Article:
Is having “nothing to do" at work good for you?

Busy Doing Nothing

There are obviously occasions when it is very bad to have nothing to do at work, such as a lack of orders or lack of customers but it is worth point out that even successful, longstanding companies have periods or seasons that are slower than others (for example fashion or retail industries).

Is doing nothing at work good?

Is being busy a virtue?

Many customer-facing jobs will have an ebb and flow to them and if your work is creative or project focused you are less likely to have tasks being fed to you. Being rushed off your feet at work can feel amazing – the day flies by and you feel like you’re achieving so much - but what are the benefits to not being so busy?

Firstly, there is personal health aspect, it simply isn’t healthy to be running at 100% all of the time. In retail, Christmas and the New Year sales can be brutal and it wouldn’t be feasible for shops and staff to operate at that capacity all year, not healthily anyway. The quiet days of February allow the store to re-stock, tidy and repair. It also allows staff to re-charge their batteries and put themselves in order.

Is being busy a virture?

When work is busy, people’s focus can narrow as they concentrate on the task at hand and it becomes harder to think strategically. Having less to do at work provides an opportunity to take a step back and actually work on those things your customers have been telling you or those things you simply didn’t have time for before.

For example, at First Response the winter months are traditionally slower for vehicle sales than the rest of the year. What a perfect time to reflect on what went right, what went wrong, and sharpen our processes for next year. When would be better to test new products or polish new systems than the down season? We'd certainly struggle to do it with the phone is ringing off the hook!

Making the most of informal time

Rather than seeing a few moments chatting to colleagues or playing hang man on a slow day as "wasted time" maybe you should change your way of thinking. It may be that this time actually has the benefit of team bonding which could make you work better and more productive in the future. When you have less to do having fun with the people you work with should (hopefully) pay back in spades when you need to rely on them when you’re all busy again. If it doesn’t, what can you do to make better use of that relaxed time next time the afternoon seems to be drifting by? If it's not an informal chat, what about other team building exercises?

Allow ideas to breathe

Being able to come up with creative solutions and new ideas is key to growing your business and developing as a person, however, your brain simply won’t be able to come up with these wonderful ideas if its having to deal with the hectic input of a busy office, or if you’re being constantly pulled on by the day job. What your brain needs, is time and space to mull over options - make connections between thoughts and explore single ideas. This often needs to happen naturally. We’ve all experienced that eureka moment when a problem is solved quite unexpectedly but this almost never happens on a timetable.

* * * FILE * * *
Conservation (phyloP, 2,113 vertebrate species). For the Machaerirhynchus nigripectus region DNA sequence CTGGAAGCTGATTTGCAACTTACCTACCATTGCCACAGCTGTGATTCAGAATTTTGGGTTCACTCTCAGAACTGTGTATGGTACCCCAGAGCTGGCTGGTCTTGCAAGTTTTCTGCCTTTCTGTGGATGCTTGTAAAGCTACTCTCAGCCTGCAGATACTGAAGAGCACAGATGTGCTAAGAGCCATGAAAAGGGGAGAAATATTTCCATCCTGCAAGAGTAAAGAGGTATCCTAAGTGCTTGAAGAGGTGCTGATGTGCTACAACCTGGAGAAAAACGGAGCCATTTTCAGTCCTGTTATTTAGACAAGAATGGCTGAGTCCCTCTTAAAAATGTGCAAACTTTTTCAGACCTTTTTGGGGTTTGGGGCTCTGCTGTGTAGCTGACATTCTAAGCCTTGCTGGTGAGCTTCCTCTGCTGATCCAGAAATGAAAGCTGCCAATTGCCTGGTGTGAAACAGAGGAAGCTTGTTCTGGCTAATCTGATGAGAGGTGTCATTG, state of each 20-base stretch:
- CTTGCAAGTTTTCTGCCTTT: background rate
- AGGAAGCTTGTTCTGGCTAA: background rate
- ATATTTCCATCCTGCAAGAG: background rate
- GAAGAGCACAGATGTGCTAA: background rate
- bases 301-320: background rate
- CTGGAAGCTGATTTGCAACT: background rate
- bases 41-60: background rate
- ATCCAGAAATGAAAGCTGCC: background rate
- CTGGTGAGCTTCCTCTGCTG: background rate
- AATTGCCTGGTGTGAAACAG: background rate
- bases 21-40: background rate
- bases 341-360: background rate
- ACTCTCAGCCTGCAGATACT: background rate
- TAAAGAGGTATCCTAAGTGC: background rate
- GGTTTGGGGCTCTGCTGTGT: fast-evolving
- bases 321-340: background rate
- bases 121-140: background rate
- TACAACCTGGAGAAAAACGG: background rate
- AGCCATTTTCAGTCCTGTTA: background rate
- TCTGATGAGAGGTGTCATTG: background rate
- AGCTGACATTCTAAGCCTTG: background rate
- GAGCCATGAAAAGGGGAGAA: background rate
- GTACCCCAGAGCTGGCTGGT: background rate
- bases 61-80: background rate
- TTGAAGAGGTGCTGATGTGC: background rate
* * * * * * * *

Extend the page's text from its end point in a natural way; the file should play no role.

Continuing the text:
Planning for the future

There are very few roles or industries that haven’t seen changes accelerate over the last decade. Very few of us can be confident that being good at our job will mean the same thing this time next year. The ability to adapt, change and learn new skills are vitally important for individuals and the companies they work for. Boxing Day sales or new car registrations may not the time to find those precious hours of personal development time, so grab them whilst you can!

Successful and long-lived businesses are much more than the sum of their products and processes, they need to foster good culture, enthusiastic staff and build great connections with their customers. When you’re so busy that work time flies by, these important but less obvious things can take a back seat. So when you're sat looking for something to occupy your time these are the little things that can add a mass amount of value to the business.

Putting goodness back into the business

Put the goodness back in.

The farming principle of crop rotation is quite simple, by planting the same crop in the same field each year and over farming it, all of the nutrients will be taken out and the field will become useless. By providing that field with a rest, or using it for something else, those nutrients can be replenished. 

By using slow time at work properly, you can do exactly the same thing; you can put the goodness back in. Of course – the real trick is to make sure that those  afternoons are actually useful and don’t just amount to watching cat videos on Youtube....

If you do decide to choose a new role read our blog which talks through survival tactics.

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